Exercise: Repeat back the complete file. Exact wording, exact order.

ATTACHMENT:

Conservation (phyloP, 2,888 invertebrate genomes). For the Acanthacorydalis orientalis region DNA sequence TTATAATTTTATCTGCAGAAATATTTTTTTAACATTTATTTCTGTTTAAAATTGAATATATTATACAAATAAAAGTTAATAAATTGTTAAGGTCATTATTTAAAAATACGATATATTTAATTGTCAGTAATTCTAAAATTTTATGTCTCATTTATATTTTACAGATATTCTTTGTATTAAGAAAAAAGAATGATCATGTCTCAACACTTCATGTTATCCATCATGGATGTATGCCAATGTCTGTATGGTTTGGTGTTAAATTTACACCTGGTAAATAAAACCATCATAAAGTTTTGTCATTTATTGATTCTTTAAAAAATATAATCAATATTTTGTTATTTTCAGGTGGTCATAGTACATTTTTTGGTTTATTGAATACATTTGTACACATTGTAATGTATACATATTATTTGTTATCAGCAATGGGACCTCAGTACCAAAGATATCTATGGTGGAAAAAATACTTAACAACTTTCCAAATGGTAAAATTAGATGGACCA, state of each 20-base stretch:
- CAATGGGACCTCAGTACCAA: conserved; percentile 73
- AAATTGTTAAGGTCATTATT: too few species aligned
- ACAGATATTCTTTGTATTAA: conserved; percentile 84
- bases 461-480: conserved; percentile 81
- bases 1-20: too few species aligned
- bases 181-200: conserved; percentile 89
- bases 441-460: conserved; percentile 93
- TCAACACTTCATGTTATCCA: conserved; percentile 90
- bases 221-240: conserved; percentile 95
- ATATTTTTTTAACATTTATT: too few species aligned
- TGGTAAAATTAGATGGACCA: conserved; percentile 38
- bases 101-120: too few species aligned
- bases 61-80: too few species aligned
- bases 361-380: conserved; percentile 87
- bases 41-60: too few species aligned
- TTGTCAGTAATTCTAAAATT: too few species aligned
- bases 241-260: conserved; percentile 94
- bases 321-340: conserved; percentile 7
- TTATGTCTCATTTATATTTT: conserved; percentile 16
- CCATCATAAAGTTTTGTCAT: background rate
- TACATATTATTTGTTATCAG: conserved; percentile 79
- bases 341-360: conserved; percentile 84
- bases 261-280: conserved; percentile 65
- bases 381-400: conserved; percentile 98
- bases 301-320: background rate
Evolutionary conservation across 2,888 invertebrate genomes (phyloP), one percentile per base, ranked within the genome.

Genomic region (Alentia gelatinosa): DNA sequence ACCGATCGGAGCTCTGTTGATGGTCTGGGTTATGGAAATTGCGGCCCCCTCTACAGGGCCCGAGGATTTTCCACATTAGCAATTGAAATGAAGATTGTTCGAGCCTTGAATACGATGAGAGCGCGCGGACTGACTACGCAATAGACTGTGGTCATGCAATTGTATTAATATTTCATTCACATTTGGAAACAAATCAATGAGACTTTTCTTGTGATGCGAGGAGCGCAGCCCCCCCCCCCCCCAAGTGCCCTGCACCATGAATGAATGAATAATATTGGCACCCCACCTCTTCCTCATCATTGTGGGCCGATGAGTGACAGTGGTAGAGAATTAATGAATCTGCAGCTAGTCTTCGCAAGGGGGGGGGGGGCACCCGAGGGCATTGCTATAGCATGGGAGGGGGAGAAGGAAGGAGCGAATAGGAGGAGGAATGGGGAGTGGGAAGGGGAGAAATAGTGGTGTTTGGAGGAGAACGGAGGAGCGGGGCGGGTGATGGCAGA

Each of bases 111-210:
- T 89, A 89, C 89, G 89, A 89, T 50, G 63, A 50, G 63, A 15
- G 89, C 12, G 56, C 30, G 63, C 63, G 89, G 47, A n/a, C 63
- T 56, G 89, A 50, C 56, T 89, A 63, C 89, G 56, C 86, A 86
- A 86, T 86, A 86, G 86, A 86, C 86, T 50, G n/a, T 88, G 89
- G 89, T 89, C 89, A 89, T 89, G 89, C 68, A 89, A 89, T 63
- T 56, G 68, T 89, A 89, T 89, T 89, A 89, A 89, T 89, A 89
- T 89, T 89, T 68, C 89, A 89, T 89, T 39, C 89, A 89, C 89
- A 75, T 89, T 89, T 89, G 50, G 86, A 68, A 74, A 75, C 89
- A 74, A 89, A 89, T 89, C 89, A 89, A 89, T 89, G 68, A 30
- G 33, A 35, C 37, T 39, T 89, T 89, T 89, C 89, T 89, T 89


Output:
Conservation (phyloP, 2,888 invertebrate genomes). For the Acanthacorydalis orientalis region DNA sequence TTATAATTTTATCTGCAGAAATATTTTTTTAACATTTATTTCTGTTTAAAATTGAATATATTATACAAATAAAAGTTAATAAATTGTTAAGGTCATTATTTAAAAATACGATATATTTAATTGTCAGTAATTCTAAAATTTTATGTCTCATTTATATTTTACAGATATTCTTTGTATTAAGAAAAAAGAATGATCATGTCTCAACACTTCATGTTATCCATCATGGATGTATGCCAATGTCTGTATGGTTTGGTGTTAAATTTACACCTGGTAAATAAAACCATCATAAAGTTTTGTCATTTATTGATTCTTTAAAAAATATAATCAATATTTTGTTATTTTCAGGTGGTCATAGTACATTTTTTGGTTTATTGAATACATTTGTACACATTGTAATGTATACATATTATTTGTTATCAGCAATGGGACCTCAGTACCAAAGATATCTATGGTGGAAAAAATACTTAACAACTTTCCAAATGGTAAAATTAGATGGACCA, state of each 20-base stretch:
- CAATGGGACCTCAGTACCAA: conserved; percentile 73
- AAATTGTTAAGGTCATTATT: too few species aligned
- ACAGATATTCTTTGTATTAA: conserved; percentile 84
- bases 461-480: conserved; percentile 81
- bases 1-20: too few species aligned
- bases 181-200: conserved; percentile 89
- bases 441-460: conserved; percentile 93
- TCAACACTTCATGTTATCCA: conserved; percentile 90
- bases 221-240: conserved; percentile 95
- ATATTTTTTTAACATTTATT: too few species aligned
- TGGTAAAATTAGATGGACCA: conserved; percentile 38
- bases 101-120: too few species aligned
- bases 61-80: too few species aligned
- bases 361-380: conserved; percentile 87
- bases 41-60: too few species aligned
- TTGTCAGTAATTCTAAAATT: too few species aligned
- bases 241-260: conserved; percentile 94
- bases 321-340: conserved; percentile 7
- TTATGTCTCATTTATATTTT: conserved; percentile 16
- CCATCATAAAGTTTTGTCAT: background rate
- TACATATTATTTGTTATCAG: conserved; percentile 79
- bases 341-360: conserved; percentile 84
- bases 261-280: conserved; percentile 65
- bases 381-400: conserved; percentile 98
- bases 301-320: background rate
Evolutionary conservation across 2,888 invertebrate genomes (phyloP), one percentile per base, ranked within the genome.

Genomic region (Alentia gelatinosa): DNA sequence ACCGATCGGAGCTCTGTTGATGGTCTGGGTTATGGAAATTGCGGCCCCCTCTACAGGGCCCGAGGATTTTCCACATTAGCAATTGAAATGAAGATTGTTCGAGCCTTGAATACGATGAGAGCGCGCGGACTGACTACGCAATAGACTGTGGTCATGCAATTGTATTAATATTTCATTCACATTTGGAAACAAATCAATGAGACTTTTCTTGTGATGCGAGGAGCGCAGCCCCCCCCCCCCCCAAGTGCCCTGCACCATGAATGAATGAATAATATTGGCACCCCACCTCTTCCTCATCATTGTGGGCCGATGAGTGACAGTGGTAGAGAATTAATGAATCTGCAGCTAGTCTTCGCAAGGGGGGGGGGGGCACCCGAGGGCATTGCTATAGCATGGGAGGGGGAGAAGGAAGGAGCGAATAGGAGGAGGAATGGGGAGTGGGAAGGGGAGAAATAGTGGTGTTTGGAGGAGAACGGAGGAGCGGGGCGGGTGATGGCAGA

Each of bases 111-210:
- T 89, A 89, C 89, G 89, A 89, T 50, G 63, A 50, G 63, A 15
- G 89, C 12, G 56, C 30, G 63, C 63, G 89, G 47, A n/a, C 63
- T 56, G 89, A 50, C 56, T 89, A 63, C 89, G 56, C 86, A 86
- A 86, T 86, A 86, G 86, A 86, C 86, T 50, G n/a, T 88, G 89
- G 89, T 89, C 89, A 89, T 89, G 89, C 68, A 89, A 89, T 63
- T 56, G 68, T 89, A 89, T 89, T 89, A 89, A 89, T 89, A 89
- T 89, T 89, T 68, C 89, A 89, T 89, T 39, C 89, A 89, C 89
- A 75, T 89, T 89, T 89, G 50, G 86, A 68, A 74, A 75, C 89
- A 74, A 89, A 89, T 89, C 89, A 89, A 89, T 89, G 68, A 30
- G 33, A 35, C 37, T 39, T 89, T 89, T 89, C 89, T 89, T 89